[7] D.A. Rajesh, “Role of advanced textile materials in healthcare, Medical Textiles and Biomaterials for Healthcare, S.C. Anand, J.F. Kenndy, M. Miraftab and Rajendran, S, (Eds.), Wood head Publishing Ltd, ISBN 1-85573-683-7, pp. 90-98, 2006.

[8] Heinnch Jakob, Lenzing AG , “Nonwoven wipes a wide field of application for viscose staple fibre”, www.lenzing.com

[9] http://www.pt-spv.com/in/products/viscose-staple-fiber/nonwoven-fibers.html

[10] K.P. Chellamani, R.S. Vignesh Balaji and D. Veerasubramanian,” Medical Textiles: The Spunlace process and its application possibilities for hygiene textiles”, J. Acad. Indus. Res. Vol. 1(12) May 2013, pp.739, ISSN: 2278-5213

[11] D. Gopalakrishnan and R K Aswini, “Nonwovens For Medical Textiles”, Department of Textile Technology, PSG College of Technology, Coimbatore,pg.3, fibre2fashion.com

[12] Dr.Chinta S.K and Veena K.V,” Impact of Textiles in Medical Field”, International Journal of Latest Trends in Engineering and Technology, Vol.2 Issue 1 January 2013, ISSN: 2278-621X,pg.142

[13] S.Mahesh, A.H.Manjunatha Reddy and G.Vijaya Kumar, “Studies on Antimicrobial Textile Finish Using Certain Plant Natural Products”, International Conference on Advances in Biotechnology and Pharmaceutical Sciences (ICABPS'2011) Bangkok Dec., 2011,p.253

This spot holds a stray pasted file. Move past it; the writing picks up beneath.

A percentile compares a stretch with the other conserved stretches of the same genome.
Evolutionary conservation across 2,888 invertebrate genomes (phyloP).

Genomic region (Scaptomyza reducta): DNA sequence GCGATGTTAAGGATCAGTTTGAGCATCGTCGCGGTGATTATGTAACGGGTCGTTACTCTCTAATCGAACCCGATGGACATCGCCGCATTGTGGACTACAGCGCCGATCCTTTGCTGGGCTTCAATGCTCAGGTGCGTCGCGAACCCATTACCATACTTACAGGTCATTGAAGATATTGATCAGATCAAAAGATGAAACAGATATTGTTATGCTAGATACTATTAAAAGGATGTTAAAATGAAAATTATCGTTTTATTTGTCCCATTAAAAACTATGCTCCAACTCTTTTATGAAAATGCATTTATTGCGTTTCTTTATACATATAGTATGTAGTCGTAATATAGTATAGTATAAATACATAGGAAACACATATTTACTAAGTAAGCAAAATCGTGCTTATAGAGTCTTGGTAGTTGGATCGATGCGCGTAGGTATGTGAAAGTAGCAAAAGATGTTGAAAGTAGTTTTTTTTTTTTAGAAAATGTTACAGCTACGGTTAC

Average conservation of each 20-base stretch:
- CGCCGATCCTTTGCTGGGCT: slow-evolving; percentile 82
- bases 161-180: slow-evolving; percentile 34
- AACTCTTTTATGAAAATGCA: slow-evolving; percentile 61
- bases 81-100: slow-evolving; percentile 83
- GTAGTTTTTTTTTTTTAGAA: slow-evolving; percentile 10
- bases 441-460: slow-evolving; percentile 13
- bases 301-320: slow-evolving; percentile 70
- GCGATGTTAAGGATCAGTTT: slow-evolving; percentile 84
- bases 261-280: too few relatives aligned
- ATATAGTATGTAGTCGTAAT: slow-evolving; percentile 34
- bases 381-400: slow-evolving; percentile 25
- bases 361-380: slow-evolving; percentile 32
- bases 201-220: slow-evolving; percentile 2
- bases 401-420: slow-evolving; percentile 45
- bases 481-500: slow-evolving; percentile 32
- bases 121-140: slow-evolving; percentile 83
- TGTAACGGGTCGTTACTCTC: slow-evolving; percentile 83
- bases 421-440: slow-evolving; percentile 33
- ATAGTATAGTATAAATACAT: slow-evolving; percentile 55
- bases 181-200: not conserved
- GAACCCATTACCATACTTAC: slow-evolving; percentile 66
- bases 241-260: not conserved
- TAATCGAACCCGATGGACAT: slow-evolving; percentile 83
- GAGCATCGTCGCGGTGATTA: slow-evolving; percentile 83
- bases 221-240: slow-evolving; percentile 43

[14] S. L. Sukanya, J. Sudisha, H. S. Prakash and S. K. Fathima, “Isolation and characterization of antimicrobial compound from Chromolaena odorata”, Journal of Phytology, ISSN: 2075-6240, Vol. 3, No.10, pp.: 26-32, 2011

[15] Alisi.C.S, Nwaogu.L.A, Ibegbulem.C.O and Ujowundu.C.U, “Antimicrobial action of methanol extract of Chromolaena odorata-Linn is logistic and exerted by Inhibition of Dehydrogenase Enzymes”, Journal of Research in Biology, Vol.1, No. 3, pp.209-216, 2011

[16] S. L. Sukanya, J. Sudisha, P. Hariprasad, S. R. Niranjana, H. S. Prakash and S. K. Fathima, “Antimicrobial activity of leaf extracts of Indian medicinal plants against clinical and phytopathogenic bacteria”, African Journal of Biotechnology Vol. 8 (23), pp. 6677-6682, 2009

[17] Leonora P. Nudo and Elena S. Catap, “Anti-immunosuppressive Effects of Chromolaena odorata (Lf.) King & Robinson (Asteraceae) Leaf Extract in Cyclophosphamide-injected Balb/C Mice”, Philippine Journal of Science, ISSN 0031 – 7683, Vol. 141, No.1, pp: 35-43, 2012.

[18] C.S. Viswanath and T. Ramachandran, “Comfort characteristics of cotton fabrics finished with fluoro-alkyl nano lotus finish”, Indian Journal of Fiber and Textile Research, Vol.35, pp.342-348, 2010.